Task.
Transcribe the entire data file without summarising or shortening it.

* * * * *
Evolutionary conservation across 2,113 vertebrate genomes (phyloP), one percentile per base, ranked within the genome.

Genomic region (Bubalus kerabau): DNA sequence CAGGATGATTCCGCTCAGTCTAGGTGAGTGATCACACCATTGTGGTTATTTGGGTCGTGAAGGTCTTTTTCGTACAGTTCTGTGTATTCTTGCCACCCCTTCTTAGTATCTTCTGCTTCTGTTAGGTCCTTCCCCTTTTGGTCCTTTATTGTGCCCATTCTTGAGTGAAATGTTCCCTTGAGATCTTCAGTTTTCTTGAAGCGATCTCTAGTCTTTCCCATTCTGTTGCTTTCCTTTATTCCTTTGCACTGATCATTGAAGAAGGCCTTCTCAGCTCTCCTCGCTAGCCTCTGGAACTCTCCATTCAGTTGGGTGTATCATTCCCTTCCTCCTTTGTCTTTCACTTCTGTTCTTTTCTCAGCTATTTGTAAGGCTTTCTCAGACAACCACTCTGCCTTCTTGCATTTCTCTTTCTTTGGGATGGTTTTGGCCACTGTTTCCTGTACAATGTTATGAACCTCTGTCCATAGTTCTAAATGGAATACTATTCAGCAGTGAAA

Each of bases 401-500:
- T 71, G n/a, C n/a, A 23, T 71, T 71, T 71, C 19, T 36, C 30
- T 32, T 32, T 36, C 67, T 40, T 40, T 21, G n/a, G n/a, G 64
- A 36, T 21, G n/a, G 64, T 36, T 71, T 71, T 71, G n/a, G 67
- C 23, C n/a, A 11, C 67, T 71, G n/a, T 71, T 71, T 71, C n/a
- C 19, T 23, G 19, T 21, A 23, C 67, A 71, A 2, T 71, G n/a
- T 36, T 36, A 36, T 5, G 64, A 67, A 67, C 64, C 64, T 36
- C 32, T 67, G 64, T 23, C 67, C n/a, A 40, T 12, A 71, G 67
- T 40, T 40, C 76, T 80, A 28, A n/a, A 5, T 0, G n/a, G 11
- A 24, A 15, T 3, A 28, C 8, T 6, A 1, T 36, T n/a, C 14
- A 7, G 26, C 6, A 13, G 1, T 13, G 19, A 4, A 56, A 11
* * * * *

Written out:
Evolutionary conservation across 2,113 vertebrate genomes (phyloP), one percentile per base, ranked within the genome.

Genomic region (Bubalus kerabau): DNA sequence CAGGATGATTCCGCTCAGTCTAGGTGAGTGATCACACCATTGTGGTTATTTGGGTCGTGAAGGTCTTTTTCGTACAGTTCTGTGTATTCTTGCCACCCCTTCTTAGTATCTTCTGCTTCTGTTAGGTCCTTCCCCTTTTGGTCCTTTATTGTGCCCATTCTTGAGTGAAATGTTCCCTTGAGATCTTCAGTTTTCTTGAAGCGATCTCTAGTCTTTCCCATTCTGTTGCTTTCCTTTATTCCTTTGCACTGATCATTGAAGAAGGCCTTCTCAGCTCTCCTCGCTAGCCTCTGGAACTCTCCATTCAGTTGGGTGTATCATTCCCTTCCTCCTTTGTCTTTCACTTCTGTTCTTTTCTCAGCTATTTGTAAGGCTTTCTCAGACAACCACTCTGCCTTCTTGCATTTCTCTTTCTTTGGGATGGTTTTGGCCACTGTTTCCTGTACAATGTTATGAACCTCTGTCCATAGTTCTAAATGGAATACTATTCAGCAGTGAAA

Each of bases 401-500:
- T 71, G n/a, C n/a, A 23, T 71, T 71, T 71, C 19, T 36, C 30
- T 32, T 32, T 36, C 67, T 40, T 40, T 21, G n/a, G n/a, G 64
- A 36, T 21, G n/a, G 64, T 36, T 71, T 71, T 71, G n/a, G 67
- C 23, C n/a, A 11, C 67, T 71, G n/a, T 71, T 71, T 71, C n/a
- C 19, T 23, G 19, T 21, A 23, C 67, A 71, A 2, T 71, G n/a
- T 36, T 36, A 36, T 5, G 64, A 67, A 67, C 64, C 64, T 36
- C 32, T 67, G 64, T 23, C 67, C n/a, A 40, T 12, A 71, G 67
- T 40, T 40, C 76, T 80, A 28, A n/a, A 5, T 0, G n/a, G 11
- A 24, A 15, T 3, A 28, C 8, T 6, A 1, T 36, T n/a, C 14
- A 7, G 26, C 6, A 13, G 1, T 13, G 19, A 4, A 56, A 11